Leaders in the workplace often face the challenge of dealing with employees who have a tendency to quit too soon. This can be detrimental to the organization as it can lead to high turnover rates, low productivity, and a lack of commitment from team members. Here are some strategies that leaders can use to overcome quiet quitting in the workplace. Communicate clear expectations: One of the reasons employees quit is because they don’t have a clear understanding of what is expected of them. Leaders should communicate clear and specific expectations for each employee, and make sure that they understand the role they play in achieving the organization’s goals. This will help employees to feel more connected to the company, and will give them a sense of purpose. Create a positive and supportive work environment: A positive and supportive work environment is essential for preventing quiet quitting. Leaders should create an environment where employees feel valued and respected, and where they are encouraged to share their ideas and opinions. This can be achieved by providing regular feedback, recognizing and rewarding employees for their hard work, and providing opportunities for professional development. Encourage open communication: Open communication is key to preventing quiet quitting. Leaders should encourage employees to speak openly and honestly about their concerns, and should be willing to listen and take appropriate action. This will help to build trust between employees and leaders, and will create a culture of transparency and accountability. Provide opportunities for growth and development: Employees who feel stagnant in their roles are more likely to quit. Leaders should provide opportunities for growth and development, such as training programs and mentoring, to help employees advance in their careers. This will help employees to feel more engaged and motivated, and will increase their commitment to the organization. Lead…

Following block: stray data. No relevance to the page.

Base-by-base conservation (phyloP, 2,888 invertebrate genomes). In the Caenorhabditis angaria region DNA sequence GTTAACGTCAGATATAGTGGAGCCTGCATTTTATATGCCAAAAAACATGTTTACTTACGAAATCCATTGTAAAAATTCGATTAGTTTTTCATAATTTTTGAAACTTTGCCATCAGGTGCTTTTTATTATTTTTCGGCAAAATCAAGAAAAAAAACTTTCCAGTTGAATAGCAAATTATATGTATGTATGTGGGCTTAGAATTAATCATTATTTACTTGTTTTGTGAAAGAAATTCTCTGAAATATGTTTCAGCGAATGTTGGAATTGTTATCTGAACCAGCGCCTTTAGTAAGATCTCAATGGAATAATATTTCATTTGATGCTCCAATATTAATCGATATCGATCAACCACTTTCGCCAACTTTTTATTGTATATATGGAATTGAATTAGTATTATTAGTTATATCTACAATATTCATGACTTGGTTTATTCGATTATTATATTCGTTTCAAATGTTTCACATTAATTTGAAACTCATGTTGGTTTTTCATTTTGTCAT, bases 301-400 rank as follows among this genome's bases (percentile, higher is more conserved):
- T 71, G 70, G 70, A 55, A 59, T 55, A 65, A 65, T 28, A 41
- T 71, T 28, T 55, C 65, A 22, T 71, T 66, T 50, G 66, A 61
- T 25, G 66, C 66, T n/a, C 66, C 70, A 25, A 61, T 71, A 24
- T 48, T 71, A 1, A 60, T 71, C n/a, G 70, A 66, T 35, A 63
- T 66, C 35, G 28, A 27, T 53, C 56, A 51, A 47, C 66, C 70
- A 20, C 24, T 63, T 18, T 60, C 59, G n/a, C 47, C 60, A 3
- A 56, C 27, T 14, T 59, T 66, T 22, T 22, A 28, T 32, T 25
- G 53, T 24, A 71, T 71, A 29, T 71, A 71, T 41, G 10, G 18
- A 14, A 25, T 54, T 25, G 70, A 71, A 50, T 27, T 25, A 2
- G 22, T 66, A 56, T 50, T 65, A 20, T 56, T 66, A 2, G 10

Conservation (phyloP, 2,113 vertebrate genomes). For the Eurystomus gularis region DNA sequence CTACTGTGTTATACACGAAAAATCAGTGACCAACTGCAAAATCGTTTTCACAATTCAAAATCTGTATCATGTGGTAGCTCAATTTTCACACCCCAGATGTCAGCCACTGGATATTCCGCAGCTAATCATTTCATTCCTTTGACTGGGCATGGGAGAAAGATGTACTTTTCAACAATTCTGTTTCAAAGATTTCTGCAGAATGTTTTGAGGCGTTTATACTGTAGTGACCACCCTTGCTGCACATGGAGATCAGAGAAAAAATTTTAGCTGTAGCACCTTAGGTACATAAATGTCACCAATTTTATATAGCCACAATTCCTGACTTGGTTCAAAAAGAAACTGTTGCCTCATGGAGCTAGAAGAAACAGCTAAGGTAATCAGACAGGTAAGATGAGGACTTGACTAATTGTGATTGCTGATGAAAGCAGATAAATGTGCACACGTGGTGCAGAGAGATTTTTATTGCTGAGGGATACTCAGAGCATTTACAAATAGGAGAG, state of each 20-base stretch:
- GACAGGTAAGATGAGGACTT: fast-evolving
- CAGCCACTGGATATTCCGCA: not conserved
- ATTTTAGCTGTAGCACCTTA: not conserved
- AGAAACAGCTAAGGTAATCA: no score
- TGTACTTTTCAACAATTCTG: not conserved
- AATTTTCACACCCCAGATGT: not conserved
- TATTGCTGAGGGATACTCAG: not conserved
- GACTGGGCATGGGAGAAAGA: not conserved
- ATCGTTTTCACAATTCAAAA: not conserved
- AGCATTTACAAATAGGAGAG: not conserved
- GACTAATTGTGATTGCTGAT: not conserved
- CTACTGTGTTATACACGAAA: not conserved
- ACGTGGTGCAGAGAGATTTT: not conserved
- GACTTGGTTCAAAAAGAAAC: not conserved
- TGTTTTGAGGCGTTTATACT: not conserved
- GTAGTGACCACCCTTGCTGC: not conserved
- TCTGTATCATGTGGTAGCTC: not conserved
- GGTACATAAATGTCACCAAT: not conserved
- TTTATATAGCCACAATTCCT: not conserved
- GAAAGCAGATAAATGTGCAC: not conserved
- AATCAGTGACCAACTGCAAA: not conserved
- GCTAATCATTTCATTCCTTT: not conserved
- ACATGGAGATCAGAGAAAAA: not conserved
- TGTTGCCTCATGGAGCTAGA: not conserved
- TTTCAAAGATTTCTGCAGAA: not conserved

Read More

I Rowed 1,000,000 Meters in 9 Months

Saturday, October 2nd, 2021

  THE FACTS I burned a total of 67,094 calories. It took 175 rowing workouts. The cumulative time rowing was 2 days, 18 hours and 6 minutes. The longest I rowed in a workout was a half marathon (13.1 miles) on August 8th. I rowed 21,107 meters in 1 hour and 23 minutes. The shortest I rowed in a workout was 3,000 meters which took 12 minutes. I did this on multiple days. My average row came in at 5,714 meters per rowing workout. I lost 18 pounds during this challenge. I started on January 2nd and finished on October 2nd (9 months to complete). I typically rowed in the morning, sometime between 6:00 – 7:00 AM. 975,000 meters were completed in my home gym (@JohnnyQuinnUSA, click on Quinn Gym story). 25,000 meters were completed at The Breakers gym. I used a Concept 2 Rower and the ErgData Tracking App to complete the Million Meter Club Challenge. I had an accountability partner, Michael Streight, who will be at 1M soon! I rowed all 1,000,000 meters at a 1:59 / 500 meter pace (or faster). THE STORY I rowed a little bit in 2021. 621.37 miles to be exact, or 1,000,000 meters. To put that in perspective, it takes 664 miles to drive from Dallas, Texas to Nashville, Tennessee. So, I almost made it to Nashville. I probably stopped in Franklin, TN. On January 1st, a friend introduced me to Concept 2’s Million Meter Club and the goal was to row 1,000,000 meters in a year. Quick math says you need to row roughly 3,000 meters a day to finish on December 31st. If I held a 1:59/500 meter pace, that is only 12 minutes of rowing a day. I can commit to that. My quest to row 1,000,000 meters in a year at 1:59/500 meter pace began on…